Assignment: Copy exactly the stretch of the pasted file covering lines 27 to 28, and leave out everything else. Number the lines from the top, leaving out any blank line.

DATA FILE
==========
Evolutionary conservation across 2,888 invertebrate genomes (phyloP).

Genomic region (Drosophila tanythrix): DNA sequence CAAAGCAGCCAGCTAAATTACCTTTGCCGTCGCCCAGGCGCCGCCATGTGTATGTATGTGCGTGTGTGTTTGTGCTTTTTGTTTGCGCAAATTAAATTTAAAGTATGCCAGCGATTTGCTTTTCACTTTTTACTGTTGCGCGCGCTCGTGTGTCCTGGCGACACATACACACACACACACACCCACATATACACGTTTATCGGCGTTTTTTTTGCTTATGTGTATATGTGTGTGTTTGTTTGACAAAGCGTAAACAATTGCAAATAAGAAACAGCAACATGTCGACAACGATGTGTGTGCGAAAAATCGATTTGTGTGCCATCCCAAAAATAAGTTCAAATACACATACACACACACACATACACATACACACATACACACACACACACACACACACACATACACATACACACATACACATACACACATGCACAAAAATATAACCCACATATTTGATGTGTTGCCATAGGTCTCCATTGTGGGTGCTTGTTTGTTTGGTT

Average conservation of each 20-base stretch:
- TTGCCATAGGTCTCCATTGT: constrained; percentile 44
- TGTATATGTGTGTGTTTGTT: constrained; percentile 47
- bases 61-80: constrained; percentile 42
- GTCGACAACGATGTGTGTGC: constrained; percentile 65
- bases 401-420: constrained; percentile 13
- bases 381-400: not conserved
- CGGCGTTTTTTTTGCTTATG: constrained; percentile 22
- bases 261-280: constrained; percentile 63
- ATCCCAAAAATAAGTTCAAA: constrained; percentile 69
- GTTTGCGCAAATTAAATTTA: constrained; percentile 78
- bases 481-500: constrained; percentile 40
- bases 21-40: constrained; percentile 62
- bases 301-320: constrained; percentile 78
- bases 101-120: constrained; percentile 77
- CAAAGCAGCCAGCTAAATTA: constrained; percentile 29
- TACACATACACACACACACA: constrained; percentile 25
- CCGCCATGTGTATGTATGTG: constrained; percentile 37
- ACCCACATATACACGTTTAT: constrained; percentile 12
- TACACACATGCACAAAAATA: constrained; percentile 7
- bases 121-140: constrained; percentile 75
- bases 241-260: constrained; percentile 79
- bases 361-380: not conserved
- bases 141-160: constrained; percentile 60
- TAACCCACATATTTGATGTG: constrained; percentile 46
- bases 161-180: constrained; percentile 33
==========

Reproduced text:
- TAACCCACATATTTGATGTG: constrained; percentile 46
- bases 161-180: constrained; percentile 33